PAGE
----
Amtrak and Via Rail
Tips for booking and finding
the best fares
Above: Looking out of the entrance of Amtrak's Los Angeles Union Station toward nearby city hall in downtown L.A.
Here you find hints for booking the best fares, including passes, on Amtrak and Via Rail Canada trains in Canada and the U.S.
On the other hand, in general, you should not think of American and Canadian long distance trains as necessarily a way to save money. Often bus and budget airline fares are cheaper.
Instead, Amtrak and Via Rail Canada offer a great way to see lots of beautiful scenery in considerable comfort in a friendly and relaxing environment.
This page helps you pay as little as possible.
The Amtrak California Rail Pass - a super deal!.
Amtrak's California Rail Pass may be the best transportation bargain in North America that does not 1) merely exist for a moment until a few seats are sold out or 1) restrict who can use it.
The pass includes seven full days of Amtrak travel within 21 days that can take you from San Diego at the Mexican border to the redwood area not far from Oregon, as well as to Reno and Las Vegas in Nevada and places such Yosemite National Park.
For more information see >>>
Amtrak California Rail Pass
System-wide passes for international visitors
Amtrak gives you a choice of three national passes. As of July 2019, adult fares are >
- 15 days, 8 segments, $459,
- 30 days, 12 segments, $689, and
- 45 days, 18 segments, 899.
Children 2 to 12 travel at a discount.
Use your segments wisely. Travelling Chicago to San Francisco takes two segments. However, that second segment is merely an Amtrak bus to the city from across San Francisco Bay. Use public transportation instead.
Summer youth pass
Via Rail Canada offers a remarkable summer youth pass that allows travel as much as you want coast-to-coast for 60 consecutive days for Canadian $599 (July 2019). That's an even greater value for travellers who come to Canada with strong currencies.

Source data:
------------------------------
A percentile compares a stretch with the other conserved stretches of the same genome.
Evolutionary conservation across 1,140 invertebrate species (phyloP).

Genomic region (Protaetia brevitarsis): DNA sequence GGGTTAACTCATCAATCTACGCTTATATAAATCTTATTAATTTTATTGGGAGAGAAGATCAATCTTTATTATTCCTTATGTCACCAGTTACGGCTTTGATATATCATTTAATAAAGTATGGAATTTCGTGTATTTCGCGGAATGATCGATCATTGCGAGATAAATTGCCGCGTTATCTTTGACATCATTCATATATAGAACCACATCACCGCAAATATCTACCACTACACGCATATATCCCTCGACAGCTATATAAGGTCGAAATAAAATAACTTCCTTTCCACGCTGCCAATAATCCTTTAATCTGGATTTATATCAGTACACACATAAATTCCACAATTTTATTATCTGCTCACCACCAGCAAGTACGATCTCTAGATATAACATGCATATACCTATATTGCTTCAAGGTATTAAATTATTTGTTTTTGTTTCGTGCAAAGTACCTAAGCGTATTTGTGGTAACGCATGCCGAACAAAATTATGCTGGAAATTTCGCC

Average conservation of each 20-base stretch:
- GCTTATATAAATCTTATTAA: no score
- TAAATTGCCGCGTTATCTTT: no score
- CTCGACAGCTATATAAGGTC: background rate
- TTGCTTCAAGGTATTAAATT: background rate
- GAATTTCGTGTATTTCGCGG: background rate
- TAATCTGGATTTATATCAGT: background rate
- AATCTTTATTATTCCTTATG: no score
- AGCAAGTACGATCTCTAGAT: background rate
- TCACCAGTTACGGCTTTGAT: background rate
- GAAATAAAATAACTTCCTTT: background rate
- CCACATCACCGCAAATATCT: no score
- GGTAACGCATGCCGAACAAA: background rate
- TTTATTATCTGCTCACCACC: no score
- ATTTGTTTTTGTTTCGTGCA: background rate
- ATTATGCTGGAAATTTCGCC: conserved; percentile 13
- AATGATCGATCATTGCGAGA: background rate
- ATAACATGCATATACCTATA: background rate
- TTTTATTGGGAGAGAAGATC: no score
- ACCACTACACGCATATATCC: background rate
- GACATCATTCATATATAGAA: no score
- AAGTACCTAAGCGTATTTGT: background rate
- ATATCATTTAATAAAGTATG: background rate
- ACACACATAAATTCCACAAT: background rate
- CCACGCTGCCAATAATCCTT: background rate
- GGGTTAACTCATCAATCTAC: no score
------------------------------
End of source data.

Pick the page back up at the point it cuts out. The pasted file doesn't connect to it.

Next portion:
Things get better. Students with valid student identity cards can use this fare even if 26 years or older.
Regular nation-wide pass
Via's "Canrailpass" comes with many options and you can buy it for anytime of year.
For any 60-day travel period chose between seven one-way trips, 10 one-way trips, or unlimited travel. One free stopover of 4 hours or more per one-way trip is allowed at no additional charge. That potentially doubles your allowed number of trips. For example you could spend some time in Jasper National Park on a journey from Toronto to Vancouver.
These choices have fares for adults, seniors (60+), youth, and students. See the website.
Via Rail specials
Via publishes a simply astonishing variety of deals on its website. Specific trains, city combinations, and on and on.
Both the Amtrak and Via Rail offer discounts for seniors.
Amtrak.com posts deals on its website weekly. These not only save on regular fares but also are frequently lower than senior fares.
When not travelling on a pass, stopovers between the origin and destination of an Amtrak train usually (but not always) cost extra. Check.
On the other hand, if you buy a ticket let's say from Atlanta Georgia to Los Angeles via a connection at New Orleans you may find that you can break journey at New Orleans for more than one night at no extra fare. That's because the Atlanta to New Orleans service operates daily, but the direct service from there to Los Angeles operates just three times per week.
Scheduling stopovers at least at some connecting points in my experience have resulted in no extra fare even when each train offered daily service.
Take advantage of weird routings
Perhaps because it becomes so very booked up in peak seasons, Amtrak provides alternative routings.
Guess which one of the following priced out lowest in one fare search.
Chicago to Seattle via
- Portland, Oregon
- Sacramento, California (via Colorado Rockies)
- Los Angeles (via Kansas City and northern New Mexico)
- Los Angeles (via San Antonio and Tucson)
You guessed it. Los Angeles via San Antonio and Tucson.
Amtrak and Via Rail North American Rail Pass
With Amtrak and Via Rail Canada in peak seasons, fares may not be your main concern. Actually obtaining a booking on the dates you desire on long-distance scenic routes may be your main challenge.